To make things a little easier, click the column head Status twice which will sort the services so as to bring all the ones that are currently running to the top of the list. Also, click the Standard tab at the bottom to make the overall window a little smaller. In this list will be the standard Microsoft services that come with your OS (which BV describes and gives advice on) together with services of programs that you have installed on your computer since the OS was installed. Because not all the services are OS installed ones, you may not know if you can/should stop them or not. I will assume that if you installed these programs on your computer then you really want their associated services to be there. You might want to bring up Add/Remove Programs and actually un-install any programs that should not be on your machine. If you find services that you have no idea what they are and why they're there (and you will), right click the service name, bring up the Properties tab and copy the process name (e.g. srvany.exe) from the Path to executable: field. Then paste that process name in Google and you should find several sites that talk about what that process does. You should then have enough information to make a wise decision about whether you can disable the service or not. It's a tedious process but well worth the investment.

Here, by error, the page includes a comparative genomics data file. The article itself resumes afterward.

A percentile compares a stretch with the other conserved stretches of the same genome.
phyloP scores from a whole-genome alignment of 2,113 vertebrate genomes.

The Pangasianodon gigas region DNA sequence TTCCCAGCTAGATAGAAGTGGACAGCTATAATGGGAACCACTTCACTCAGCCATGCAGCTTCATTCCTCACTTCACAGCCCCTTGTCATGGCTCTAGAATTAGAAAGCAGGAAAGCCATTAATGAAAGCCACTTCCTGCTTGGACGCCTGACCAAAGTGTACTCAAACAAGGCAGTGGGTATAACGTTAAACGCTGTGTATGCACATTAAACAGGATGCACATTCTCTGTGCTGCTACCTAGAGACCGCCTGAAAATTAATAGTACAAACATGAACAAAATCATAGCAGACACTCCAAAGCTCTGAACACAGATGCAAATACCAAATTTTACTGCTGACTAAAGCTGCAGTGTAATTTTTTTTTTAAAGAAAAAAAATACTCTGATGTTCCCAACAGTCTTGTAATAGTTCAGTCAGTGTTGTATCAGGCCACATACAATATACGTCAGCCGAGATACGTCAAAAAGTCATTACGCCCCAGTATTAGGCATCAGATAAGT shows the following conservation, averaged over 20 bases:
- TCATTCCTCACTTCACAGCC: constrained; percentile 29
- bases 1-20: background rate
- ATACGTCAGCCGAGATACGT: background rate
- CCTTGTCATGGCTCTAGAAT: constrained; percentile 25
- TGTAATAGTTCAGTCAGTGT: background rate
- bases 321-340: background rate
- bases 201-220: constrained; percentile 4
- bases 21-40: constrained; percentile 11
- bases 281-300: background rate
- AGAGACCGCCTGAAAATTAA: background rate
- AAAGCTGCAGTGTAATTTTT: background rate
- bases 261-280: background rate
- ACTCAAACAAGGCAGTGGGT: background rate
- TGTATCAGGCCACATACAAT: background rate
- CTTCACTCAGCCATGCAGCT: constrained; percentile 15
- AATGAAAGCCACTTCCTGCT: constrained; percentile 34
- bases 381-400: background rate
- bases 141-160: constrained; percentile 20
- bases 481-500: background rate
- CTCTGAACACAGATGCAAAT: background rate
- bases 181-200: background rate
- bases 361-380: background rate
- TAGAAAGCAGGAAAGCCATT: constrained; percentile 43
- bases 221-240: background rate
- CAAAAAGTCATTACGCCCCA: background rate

Finally we get to the actual installation and use of AlacrityPC.
This tutorial should work for any game as AlacrityPC is very flexible and configurable. The configuration process consists of the following tasks:
To download AlacrityPC, go to the AlacrityPC Support Site and save the program somewhere on your filesystem. After installation is complete, you should have an icon on your desktop like this:
Click the AlacrityPC icon on your desktop and you should see a screen similar to the following:
Click the Next button and you'll get the initial screen:
Before you go further, take a minute to set up the couple of program options that will serve you well in your use of AlacrityPC:
Check the Use Groups in List Views and Check for Update on Start. The first option will make viewing your services and programs easier to organize and the second option will assure that you are always using the most recent copy of AlacrityPC. Though it will get annoying to have the check for a new version every time you bring up the program, you will find that after a few days of getting your profiles set up, you will actually run this program directly like this very infrequently. Having it check for updates will not seem quite so annoying during this infrequent use. I can't imagine why you would ever want AlacrityPC to start up in the System Tray. I always leave that option unchecked.